Hear Me Out: Topic of the Week: Trans Athletes

If you haven’t heard, Penn swimmer Lia Thomas broke a lot of records last week, and a lot of people are angry. Thomas is at the center of a new round of American culture wars because Thomas is a trans woman.

Next, here in Wyoming, at the time of writing, Bill SF0051 Women’s Sports Equity Act is at the Senate Education Committee would ban transgender women and girls from participating in high school level sports. and collegiate who are not their biological sex at birth.

To quote Nigel Tufnel, the hyperbole and emotion surrounding the subject of trans athletes is at an 11. Specifically trans women.

Rather than wading through this muck and negativity full of bad actors, I want to take a balanced look at this and avoid twists, overgeneralizations, and nonsensical speculation.

Let’s look at what’s going on with Thomas.

While the mainstream media would like you to believe that cases like Thomas are abundant and fast becoming the new normal. It’s wrong. From a numerical perspective, the Williams Institute estimated in 2016 that 0.6% of the US population identifies as transgender. Even with this growing number, we are still talking about a small percentage of people. Often, trans athletes participate in athletic competitions without any exposure. Athletes like Thomas are even rarer.

Trans athletes should be allowed to compete as long as they have no obvious physical advantage. There is a one-year waiting period for Olympic and ID-level trans athletes before they can compete. But, with the way Thomas dominated and, more importantly, a study by Dr. Timothy Roberts published by the British Journal of Sports Medicine, a two-year waiting period might be the best option. Again, at the elite level.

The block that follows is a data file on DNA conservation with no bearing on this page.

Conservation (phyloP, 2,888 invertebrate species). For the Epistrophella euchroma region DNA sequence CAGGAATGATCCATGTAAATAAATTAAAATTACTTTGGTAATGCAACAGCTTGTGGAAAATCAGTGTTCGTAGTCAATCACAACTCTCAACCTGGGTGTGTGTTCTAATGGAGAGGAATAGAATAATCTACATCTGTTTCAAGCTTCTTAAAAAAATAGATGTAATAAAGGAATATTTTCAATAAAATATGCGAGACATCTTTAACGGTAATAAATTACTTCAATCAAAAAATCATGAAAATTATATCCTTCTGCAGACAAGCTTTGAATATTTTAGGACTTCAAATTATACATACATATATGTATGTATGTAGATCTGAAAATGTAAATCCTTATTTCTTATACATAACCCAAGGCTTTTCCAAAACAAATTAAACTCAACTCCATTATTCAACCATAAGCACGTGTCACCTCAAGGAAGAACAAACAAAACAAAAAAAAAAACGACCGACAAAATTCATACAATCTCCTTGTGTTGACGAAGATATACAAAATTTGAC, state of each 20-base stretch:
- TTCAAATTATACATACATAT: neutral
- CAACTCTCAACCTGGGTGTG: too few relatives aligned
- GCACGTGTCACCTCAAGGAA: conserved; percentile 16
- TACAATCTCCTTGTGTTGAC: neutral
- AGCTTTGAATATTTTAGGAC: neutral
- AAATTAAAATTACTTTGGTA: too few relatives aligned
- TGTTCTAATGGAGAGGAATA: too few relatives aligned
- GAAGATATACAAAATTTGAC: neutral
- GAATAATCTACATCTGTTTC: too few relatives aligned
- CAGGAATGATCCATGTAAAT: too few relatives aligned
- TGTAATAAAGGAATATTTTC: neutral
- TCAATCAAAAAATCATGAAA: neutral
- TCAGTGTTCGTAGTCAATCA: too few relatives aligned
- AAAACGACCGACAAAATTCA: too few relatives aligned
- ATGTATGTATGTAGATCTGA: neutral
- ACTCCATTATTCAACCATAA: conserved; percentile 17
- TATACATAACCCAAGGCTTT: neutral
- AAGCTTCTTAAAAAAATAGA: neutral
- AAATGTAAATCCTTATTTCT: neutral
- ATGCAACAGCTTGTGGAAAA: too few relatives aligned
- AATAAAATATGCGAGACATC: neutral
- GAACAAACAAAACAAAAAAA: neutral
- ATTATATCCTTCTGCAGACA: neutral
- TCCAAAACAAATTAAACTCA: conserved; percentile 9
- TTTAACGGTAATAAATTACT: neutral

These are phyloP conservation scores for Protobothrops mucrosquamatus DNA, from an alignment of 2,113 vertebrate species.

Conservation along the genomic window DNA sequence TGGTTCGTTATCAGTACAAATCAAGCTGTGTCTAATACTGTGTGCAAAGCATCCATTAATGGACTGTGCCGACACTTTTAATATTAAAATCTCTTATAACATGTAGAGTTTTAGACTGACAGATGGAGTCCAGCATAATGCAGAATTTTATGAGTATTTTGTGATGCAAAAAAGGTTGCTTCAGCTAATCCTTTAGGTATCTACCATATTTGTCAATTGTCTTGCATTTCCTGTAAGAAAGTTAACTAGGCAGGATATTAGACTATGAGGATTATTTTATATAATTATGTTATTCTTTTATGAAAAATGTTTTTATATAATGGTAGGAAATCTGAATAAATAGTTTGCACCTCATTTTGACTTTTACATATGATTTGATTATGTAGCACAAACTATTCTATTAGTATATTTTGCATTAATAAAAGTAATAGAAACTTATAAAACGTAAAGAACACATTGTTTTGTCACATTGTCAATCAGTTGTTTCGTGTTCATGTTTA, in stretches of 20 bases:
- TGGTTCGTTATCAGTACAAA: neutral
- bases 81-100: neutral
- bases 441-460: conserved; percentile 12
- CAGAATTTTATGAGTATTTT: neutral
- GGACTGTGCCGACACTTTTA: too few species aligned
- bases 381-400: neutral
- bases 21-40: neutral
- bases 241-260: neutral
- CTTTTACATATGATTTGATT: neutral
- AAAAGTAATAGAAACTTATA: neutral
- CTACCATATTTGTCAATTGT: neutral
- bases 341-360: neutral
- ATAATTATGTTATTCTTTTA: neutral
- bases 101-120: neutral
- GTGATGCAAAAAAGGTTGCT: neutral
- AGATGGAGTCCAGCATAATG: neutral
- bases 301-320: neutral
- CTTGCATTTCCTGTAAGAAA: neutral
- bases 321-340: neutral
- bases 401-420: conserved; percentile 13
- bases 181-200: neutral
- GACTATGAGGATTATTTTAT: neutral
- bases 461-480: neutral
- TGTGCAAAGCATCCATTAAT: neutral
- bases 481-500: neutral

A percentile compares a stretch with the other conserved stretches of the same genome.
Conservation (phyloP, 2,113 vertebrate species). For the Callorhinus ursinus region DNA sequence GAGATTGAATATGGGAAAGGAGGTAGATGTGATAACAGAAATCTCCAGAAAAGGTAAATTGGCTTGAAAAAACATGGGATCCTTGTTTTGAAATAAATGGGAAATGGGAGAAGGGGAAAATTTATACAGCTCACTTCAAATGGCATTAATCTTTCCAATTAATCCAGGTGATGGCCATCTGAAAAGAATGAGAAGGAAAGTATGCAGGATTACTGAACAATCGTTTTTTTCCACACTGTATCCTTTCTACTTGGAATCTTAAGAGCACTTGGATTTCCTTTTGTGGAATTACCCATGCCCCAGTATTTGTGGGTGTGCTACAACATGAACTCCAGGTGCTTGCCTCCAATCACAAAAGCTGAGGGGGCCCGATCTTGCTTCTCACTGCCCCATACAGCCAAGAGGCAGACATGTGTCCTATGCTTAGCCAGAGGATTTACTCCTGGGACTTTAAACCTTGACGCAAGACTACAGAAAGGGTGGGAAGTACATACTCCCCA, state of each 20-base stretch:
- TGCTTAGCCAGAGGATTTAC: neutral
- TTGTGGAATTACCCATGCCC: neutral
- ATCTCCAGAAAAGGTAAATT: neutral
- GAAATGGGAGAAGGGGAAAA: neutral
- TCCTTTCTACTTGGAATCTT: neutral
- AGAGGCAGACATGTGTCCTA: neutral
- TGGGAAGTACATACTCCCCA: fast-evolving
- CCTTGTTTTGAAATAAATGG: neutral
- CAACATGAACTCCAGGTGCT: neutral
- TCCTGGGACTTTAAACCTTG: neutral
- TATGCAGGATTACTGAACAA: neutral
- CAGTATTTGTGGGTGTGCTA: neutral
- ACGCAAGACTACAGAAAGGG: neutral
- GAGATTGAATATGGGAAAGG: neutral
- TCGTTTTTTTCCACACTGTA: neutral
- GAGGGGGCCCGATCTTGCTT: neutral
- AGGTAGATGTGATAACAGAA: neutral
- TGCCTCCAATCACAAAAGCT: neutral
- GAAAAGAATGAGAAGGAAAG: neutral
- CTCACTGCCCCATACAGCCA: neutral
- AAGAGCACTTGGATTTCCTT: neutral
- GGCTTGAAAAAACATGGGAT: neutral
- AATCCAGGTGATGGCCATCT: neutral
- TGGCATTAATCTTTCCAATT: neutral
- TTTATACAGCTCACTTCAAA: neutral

A radical idea crossed my mind, and not out of a shadow or a mockery. If two years is too long, why not allow legalized doping for cisgender women to level the playing field? I’m really curious what elite athletes could achieve if doping were legal. We’ve seen a glimpse of it in MLB, and say what you will about the steroid era, but baseball was a staple on TV then.

Back on topic.

Roberts’ study said that at elite levels, physical benefits persist for trans women after one year of treatment. The study focused only on trans athletes in the elite ranks. To balance the competitive field, a general ban was not suggested, but rather a two-year waiting period before competition, which is quite reasonable. Roberts said that for lower level athletics and your average athlete, a one-year waiting period is good for those athletes.

Margins are slim at the elite level. There’s still a lot to learn, and I’m sure more studies will be published on this in the years to come. But for now and from what we know, Thomas should wait at least another year before competing. And a two-year waiting period for other trans female athletes

Now, regarding the bill passing through the Wyoming Legislature.